Quick-hitters guaranteed to get your team good looks From Ernie Kent, head men's basketball coach, Washington State University

Having a wide variety of set plays that you can call upon to counter any defensive situation can be a huge advantage to your team. While you’ve prepared your team both on and off the floor, it’s also your responsibility to give your players the tools they need to be successful from a strategical standpoint.

The following set plays are quick-hitting in nature and are great for attacking either a tough zone or an overly aggressive man-to-man defense.

’13’ vs. zone

This zone play is designed to attack the weak side of the zone and give you a good look at a 3-point shot.

Kent 1DIAGRAM 1: ‘13′ vs. zone (A). From a 1-3-1 set, the shooter (3 in this play) always lines up on the same side as the low-post player (5).

1 passes the ball to 2. 2 passes it back to 1. 1 quickly reverses the ball to 3. 3 returns the pass back to 1.

Kent 2DIAGRAM 2: ‘13′ vs. zone (B). After getting the ball back, 1 dribbles toward 2’s side to clear the ball. 4 pops out to the perimeter and 3 dives to the off-side corner.

Kent 3DIAGRAM 3: ‘13′ vs. zone (C). 5 screens the back of the zone, while 1 passes to 4 who quickly reverses it to 3 in the corner for an open 3-point shot.

‘3’ vs. zone 

This play is run from a 1-4 low set and is designed to get a 3-point shot for your best shooter. It’s essentially a man-to-man play that we’ve used successfully against various zone defenses.

Kent 4DIAGRAM 4: ‘3′ vs. zone (A). From the 1-4 low set, 1 makes a dribble entry to the right side. As 1 dribbles to the right wing area, 4 flashes up the lane line and receives a pass from 1.

Kent 5DIAGRAM 5: ‘3′ vs. zone (B). 3 sets a cross-screen for 2, who uses the screen and makes a flex cut to the opposite low block.

Kent 6DIAGRAM 6: ‘3′ vs. zone (C). 1 sets a downscreen on the top defender in the zone. 3 breaks up, uses the screen and pops to the top of the key. 4 hits 3 as he or she gets to the top.

5 slides out of the corner and sets up in a position to get a screening angle on the off-side low defender.

Kent 7DIAGRAM 7: “3” Vs. Zone (D). 4 and 5 set screens on the off-side defenders, with 5 screening the low defender and 4 screening the off-side elbow defender. 2 curls up from the low block and receives a pass from 3.

In order to deliver the ball safely to 2, 3 may have to take a few dribbles to the left before making the pass.

2 comes hard off the double-screen, receives the pass and shoots the open 3-point shot.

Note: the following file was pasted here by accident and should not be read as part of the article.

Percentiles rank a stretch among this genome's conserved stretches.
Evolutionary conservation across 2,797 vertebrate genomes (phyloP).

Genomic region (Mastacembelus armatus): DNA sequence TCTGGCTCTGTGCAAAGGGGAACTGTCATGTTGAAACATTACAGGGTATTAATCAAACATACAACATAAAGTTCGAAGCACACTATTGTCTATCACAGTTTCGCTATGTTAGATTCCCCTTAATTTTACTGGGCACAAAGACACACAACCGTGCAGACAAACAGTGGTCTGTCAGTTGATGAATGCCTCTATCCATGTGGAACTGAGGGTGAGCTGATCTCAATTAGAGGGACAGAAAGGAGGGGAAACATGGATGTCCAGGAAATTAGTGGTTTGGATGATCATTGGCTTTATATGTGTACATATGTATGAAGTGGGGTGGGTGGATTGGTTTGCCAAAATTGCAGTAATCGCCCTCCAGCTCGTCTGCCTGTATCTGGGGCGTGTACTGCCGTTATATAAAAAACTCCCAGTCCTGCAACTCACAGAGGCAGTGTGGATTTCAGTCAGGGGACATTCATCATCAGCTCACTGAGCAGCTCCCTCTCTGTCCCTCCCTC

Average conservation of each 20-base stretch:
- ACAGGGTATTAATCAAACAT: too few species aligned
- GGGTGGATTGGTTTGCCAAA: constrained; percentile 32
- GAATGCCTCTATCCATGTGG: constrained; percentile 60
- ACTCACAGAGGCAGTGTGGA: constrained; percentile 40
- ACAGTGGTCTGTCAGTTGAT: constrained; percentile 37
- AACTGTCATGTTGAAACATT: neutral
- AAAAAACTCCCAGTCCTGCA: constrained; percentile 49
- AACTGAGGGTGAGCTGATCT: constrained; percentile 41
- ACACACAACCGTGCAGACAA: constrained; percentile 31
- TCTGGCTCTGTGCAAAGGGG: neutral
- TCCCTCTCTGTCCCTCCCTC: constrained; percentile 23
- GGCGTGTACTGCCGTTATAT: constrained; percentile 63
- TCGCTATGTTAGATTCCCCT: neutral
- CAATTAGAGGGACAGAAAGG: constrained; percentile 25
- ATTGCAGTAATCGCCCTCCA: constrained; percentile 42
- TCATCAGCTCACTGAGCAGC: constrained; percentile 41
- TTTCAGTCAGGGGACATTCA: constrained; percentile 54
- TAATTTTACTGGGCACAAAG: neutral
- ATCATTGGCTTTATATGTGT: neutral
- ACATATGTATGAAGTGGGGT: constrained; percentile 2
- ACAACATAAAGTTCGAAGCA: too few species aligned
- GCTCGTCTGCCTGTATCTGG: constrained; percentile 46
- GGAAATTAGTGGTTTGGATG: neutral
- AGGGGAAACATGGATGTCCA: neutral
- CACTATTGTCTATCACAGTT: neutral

‘Stack’ vs. zone 

This is a simple, effective play against a zone defense. By out-manning the defense inside, you’re able to get high-percentage shots inside.

Kent 8DIAGRAM 8: ‘Stack’ vs. zone (A). Out of a 1-2-2 set, 1 passes to 2. 5 slides across the lane to form a low stack with 4.

Kent 9DIAGRAM 9: ‘Stack’ vs. zone (B). 2 passes back to 1, who dribbles across the top and delivers the ball to 3 on the wing.

2 breaks to the hoop, comes off 4 and 5’s low stack and pops into the opposite corner. 2 tries to draw the baseline defender with him or her into the corner. 3 looks to 2 in the corner.

If the defender doesn’t follow 2 into the corner, he or she must be ready to receive the pass and quickly shoot.

Kent 10DIAGRAM 10: ‘Stack’ vs. zone (C). 5 screens the middle defender in the zone (remember, 2 has drawn the low defender out). 4 steps to the short corner and receives a pass from 3. 4 can drive to the basket or shoot a jump shot from the short corner.

Kent 11DIAGRAM 11: ‘Stack’ vs. zone (D). This option is essentially the same play as “Stack” except it’s run from a 1-3-1 set.

4 is set up on the outside wing and 2 is in the high post. 1 passes to 3. On the pass, 4 breaks to the block while 2 cuts to the basket and fades to the off-side wing (trying to draw the defender with him or her). 3 passes back to 1, who receives the pass and dribbles hard to the opposite wing area.

From here, the offense runs the same stack action inside as before.

‘Runner’ vs. zone 

“Runner” is a zone offense that’s designed to overload the baseline. It’s extremely effective against 1- or 2-man baseline zones.

Kent 12DIAGRAM 12: ‘Runner’ vs. zone (A). 1 makes a dribble entry to the left side of the floor. As 1 approaches, 3 slides down to the left corner. 2 pops up to establish a 2-guard front with 1.

Kent 13DIAGRAM 13: ‘Runner’ vs. zone (B). 1 reverses the ball to 2 while 3 cuts off baseline screens set by 4 and 5. After setting the screen, 4 cuts into the high post. 5 posts up on the low block as 2 receives the ball. 2 hits either 3 on the baseline or 5 in the low post.

Kent 14DIAGRAM 14: ‘Runner’ vs. zone (C). If no shot is available the action is run again. 2 passes to 1, while 3 cuts off baseline screens set by 4 and 5. After setting the screen, 5 cuts to the high post.

‘Cutters’ vs. zone

This is a zone offense designed to spread out the zone and attack the ball side with an overload or set up a 3-point shooter on the weak side.

Kent 15DIAGRAM 15: ‘Cutters’ vs. zone (A). In this offense, 4 is the runner and will cut from corner to corner, following the ball. 1 passes to 2 on the wing. 4 runs to the ball-side corner looking for the ball. As 2 is receives the pass, 5 posts up in the low post.

Kent 16DIAGRAM 16: ‘Cutters’ vs. zone (B). 2 passes to 4 in the corner and cuts through the defense. 1 and 3 rotate to fill the open areas.

Kent 17DIAGRAM 17: ‘Cutters’ vs. zone (C). If no shot opportunity opens up, 4 passes out to 3 at the top of the key. 3 quickly swings the ball to 2 on the other side. As the ball is being reversed, 4 runs the baseline while 5 flashes to the middle of the lane and then cuts to the opposite low post.